I can’t help but see Mrs Collins as channelling (imitating?) the abusive, nasty personal attack style that Robert Muldoon used against his political opponents.
In the House, Muldoon became friends with other new National MPs, notably Duncan MacIntyre and John Bowie (Peter) Gordon. The three became known as ‘the Young Turks’ because of their criticism of senior National ministers. Muldoon in particular proved to be a well-prepared debater, willing to speak on a range of topics with authority and humour. He developed a deserved reputation as a counterpuncher who saw attack as the best means of defence, and who believed that he should always retaliate if anyone attacked him.
… Many people disliked Robert Muldoon’s abrasive personality and populist appeal. From 1967 opponents referred to him with contempt as ‘Piggy’ Muldoon. But others, who became loosely known as ‘Rob’s Mob’, admired the direct and combative politician, who certainly polarised public opinion but claimed to understand and represent ‘the ordinary bloke’ against the elites. Their loyalty was as much to Muldoon personally as to the National Party.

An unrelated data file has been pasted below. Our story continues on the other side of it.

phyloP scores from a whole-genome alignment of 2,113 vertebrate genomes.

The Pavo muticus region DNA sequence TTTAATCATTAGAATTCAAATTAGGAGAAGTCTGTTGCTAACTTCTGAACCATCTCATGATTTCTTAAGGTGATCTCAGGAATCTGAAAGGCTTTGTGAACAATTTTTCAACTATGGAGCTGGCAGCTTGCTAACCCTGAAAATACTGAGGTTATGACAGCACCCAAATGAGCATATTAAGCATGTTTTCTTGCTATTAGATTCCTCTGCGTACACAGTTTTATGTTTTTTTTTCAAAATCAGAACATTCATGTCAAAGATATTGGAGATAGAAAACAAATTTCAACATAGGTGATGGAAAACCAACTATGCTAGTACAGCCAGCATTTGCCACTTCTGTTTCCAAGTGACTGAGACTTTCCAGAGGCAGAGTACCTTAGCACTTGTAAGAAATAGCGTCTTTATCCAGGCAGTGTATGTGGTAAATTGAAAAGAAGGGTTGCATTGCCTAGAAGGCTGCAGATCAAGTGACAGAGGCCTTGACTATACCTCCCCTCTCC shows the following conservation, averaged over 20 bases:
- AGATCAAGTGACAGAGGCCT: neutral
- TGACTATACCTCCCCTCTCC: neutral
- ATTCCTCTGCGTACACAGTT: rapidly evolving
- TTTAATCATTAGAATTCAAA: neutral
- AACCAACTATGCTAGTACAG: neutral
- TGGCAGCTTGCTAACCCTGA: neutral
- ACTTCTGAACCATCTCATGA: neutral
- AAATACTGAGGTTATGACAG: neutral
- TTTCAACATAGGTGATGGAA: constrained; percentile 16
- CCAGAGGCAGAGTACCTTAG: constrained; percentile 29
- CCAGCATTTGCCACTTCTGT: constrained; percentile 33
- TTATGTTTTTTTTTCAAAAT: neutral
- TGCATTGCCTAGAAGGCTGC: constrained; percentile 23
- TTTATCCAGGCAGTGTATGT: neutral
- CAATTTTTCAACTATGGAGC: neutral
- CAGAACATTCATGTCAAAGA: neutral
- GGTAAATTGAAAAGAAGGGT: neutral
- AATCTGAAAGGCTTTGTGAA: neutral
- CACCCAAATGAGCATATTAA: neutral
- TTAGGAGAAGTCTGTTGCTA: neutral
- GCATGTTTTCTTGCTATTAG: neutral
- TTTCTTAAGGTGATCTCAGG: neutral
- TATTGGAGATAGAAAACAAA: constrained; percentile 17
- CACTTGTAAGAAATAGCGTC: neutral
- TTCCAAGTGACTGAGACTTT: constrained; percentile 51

I’m guessing Mrs Collins would see any comparison to Muldoon as flattering — not focusing so much on the damage his divisive approach and cronyism did to the National Party, and to New Zealand’s reputation.
As prime minister, Muldoon frequently visited foreign countries and attended international meetings. He was not always tactful, particularly at Commonwealth prime ministers’ meetings where he resented criticism of New Zealand by leaders whose own countries were not model democracies. As in domestic politics, he was prone to attack the messenger as well as the message and his targets included Commonwealth Secretary General Shridath Ramphal, Australian Prime Minister Malcolm Fraser and US President Jimmy Carter, whom Muldoon dismissed as merely a peanut farmer from Georgia.
(quotes from Robert Muldoon Official Biography archives.govt.nz)
I wonder what Mrs Collins’ nickname will eventually turn out to be?